The Judea and Samaria community is reeling from a series of violent police-inflicted measures this week.
They include 4:30 AM searches for persons possessing a particular type of gun involved in the self-defense killing of an Arab attacker, the confiscation of guns from a security officer and another man whom the police admit are blameless, and Tuesday night’s inordinately violent arrest of ten people at Givat Ronen (near Har Brachah in the Shomron), seven of whom were later released.
"We Thought it was Another Terror Attack"
The most recent event took place at the home of the son of former IDF Chief Rabbi Avichai Ronsky in Itamar. “We thought it was another terrorist attack,” Rabbi Ronsky said, referring to the brutal slaughter of five Fogel family members in the same neighborhood less than three weeks ago. “My son called me at 5:30 AM and said he hears knocking at the door, his wife is crying, and they think it’s an attack… I went there and was shocked to find policemen threatening to smash the door in if my son doesn’t open… They told me they are investigating everyone who has a Glock pistol because of an incident a few months ago. I asked, ‘Why at 5:30 in the morning? Can’t you just call him at a normal hour?’ They said they don’t care… Luckily, I have some friends; I called the Samaria and Judea Police Chief, and 20 minutes later, they were gone.”
“This happened very close to where the Fogel murders took place,” Rabbi Ronsky said. “Many families are receiving psychological treatment as a result of that attack, and there is no need to cause them new traumas every day at the hands of the police… I am considered a public-minded person [as opposed to some who believe in more extreme responses and have lost respect for state institutions – ed.] and I try to calm people down, but this is not the first case. This morning they also arrested the administrator of the yeshiva and the secretary of Elon Moreh for having a Glock.”
The Honenu civil rights group reports that the police admit that the killing perpetrated via the Glock gun was done in self-defense. Despite this, the Glocks of the two were confiscated from them.
“We cannot ignore what is going on here,” Rabbi Ronsky said. “We are salt of the earth, and yet they treat us as Class B or C citizens, like the worst criminals. I have spoken to several MKs, and they are all shocked. Even if there had been no massacre here – to come in before dawn to the neighborhood where the massacre happened and knock that way at 5:30 in the morning is simply unacceptable... We have suffered 20 terrorist casualties, and nerves are high-strung... But the people here are strong."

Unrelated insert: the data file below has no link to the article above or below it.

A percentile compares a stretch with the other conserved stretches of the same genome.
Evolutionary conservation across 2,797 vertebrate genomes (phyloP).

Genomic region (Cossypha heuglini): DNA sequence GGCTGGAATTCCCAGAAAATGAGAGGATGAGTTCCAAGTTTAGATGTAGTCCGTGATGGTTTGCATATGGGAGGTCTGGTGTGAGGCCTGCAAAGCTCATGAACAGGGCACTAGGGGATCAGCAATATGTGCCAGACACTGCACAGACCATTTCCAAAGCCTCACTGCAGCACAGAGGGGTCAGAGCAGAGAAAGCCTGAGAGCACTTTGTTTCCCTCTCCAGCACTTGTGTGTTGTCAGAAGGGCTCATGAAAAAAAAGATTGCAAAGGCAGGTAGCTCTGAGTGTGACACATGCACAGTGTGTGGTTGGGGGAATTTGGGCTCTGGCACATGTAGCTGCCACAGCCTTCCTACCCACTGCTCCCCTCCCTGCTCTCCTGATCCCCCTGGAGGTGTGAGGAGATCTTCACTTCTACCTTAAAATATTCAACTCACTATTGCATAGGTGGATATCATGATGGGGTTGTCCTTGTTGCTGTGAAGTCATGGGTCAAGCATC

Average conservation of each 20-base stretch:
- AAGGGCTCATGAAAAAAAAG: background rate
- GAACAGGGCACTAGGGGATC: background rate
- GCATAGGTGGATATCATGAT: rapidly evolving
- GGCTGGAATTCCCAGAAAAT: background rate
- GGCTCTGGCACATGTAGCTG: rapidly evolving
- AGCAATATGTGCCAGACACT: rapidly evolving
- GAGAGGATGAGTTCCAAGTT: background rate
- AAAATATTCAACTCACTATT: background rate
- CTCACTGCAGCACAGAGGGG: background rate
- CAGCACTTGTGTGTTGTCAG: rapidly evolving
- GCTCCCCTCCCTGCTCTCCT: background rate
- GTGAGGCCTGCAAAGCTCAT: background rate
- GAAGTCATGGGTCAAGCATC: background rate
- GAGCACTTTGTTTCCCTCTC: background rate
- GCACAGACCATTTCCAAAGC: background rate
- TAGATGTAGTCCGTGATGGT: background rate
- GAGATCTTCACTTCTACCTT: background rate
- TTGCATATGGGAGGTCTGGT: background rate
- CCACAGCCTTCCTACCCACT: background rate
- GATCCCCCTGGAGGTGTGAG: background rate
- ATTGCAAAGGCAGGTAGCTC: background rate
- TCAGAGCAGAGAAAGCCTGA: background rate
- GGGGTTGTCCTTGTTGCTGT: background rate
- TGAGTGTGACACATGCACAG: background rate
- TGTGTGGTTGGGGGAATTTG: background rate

Letter to Police from Yesha Chief
Danny Dayan, head of the Council of Jewish Communities in Judea and Samaria (Yesha Council), wrote a letter to Public Security Minister Yitzchak Aharonovitch, lamenting the “lack of good judgment” on the part of the police in their recent contacts with Jewish residents. He asked for a special meeting between the minister and Yesha representatives.
Dayan mentioned the early-morning summons of three residents “whose only crime is to be unlucky enough to be licensed to own a gun of a particular type. In Itamar, for instance, it was an outstanding IDF officer who would have shown up without hesitation had he merely been summoned by fax or SMS…”
“This grave incident is added to a series of events that have occurred over the past few weeks, headed by the [police] shooting at Havat Gilad. It is hard not to think that there is a lack of good judgment in employing police force against the Jewish residents. At best, this stems from preconceived notions and stigmas that the police are supposed to be free of, but at worst, it is the result of an inexplicable desire to unnecessarily worsen the fabric of relations.”
Orit Strook, head of the Yesha Civil Rights Organization, has asked the Unit for the Investigation of Police Officers (Machash) to investigate the police violence at Givat Ronen. She especially noted the behavior of Commander Kobi Ben-Shabtai, who confiscated a cell-phone and deleted a film of the police violence; the film was later recovered. Eyewitnesses said the police violence included stepping on a neck, pulling beards and side-locks, and an elbow to a resident’s eye. “The police break their own records in their exaggerated violence and use of force in order to badger the residents,” Strook noted in her complaint.
Rabbi Shlomo Aviner of Beit El, asked to comment on the series of incidents, said, among other things, "No one promised that everything would be perfect, even if the State of Israel is the Beginning of the Sprouting of our Redemption; it is only the beginning. If something in the police has to be corrected, then the way to do it is not by complaining and cry-babying, but by making sure to improve the police force. And the way to change the entire country is by taking leadership - which is also not accomplished by complaining, but by showing leadership, seeing the good, remaining calm, and the like."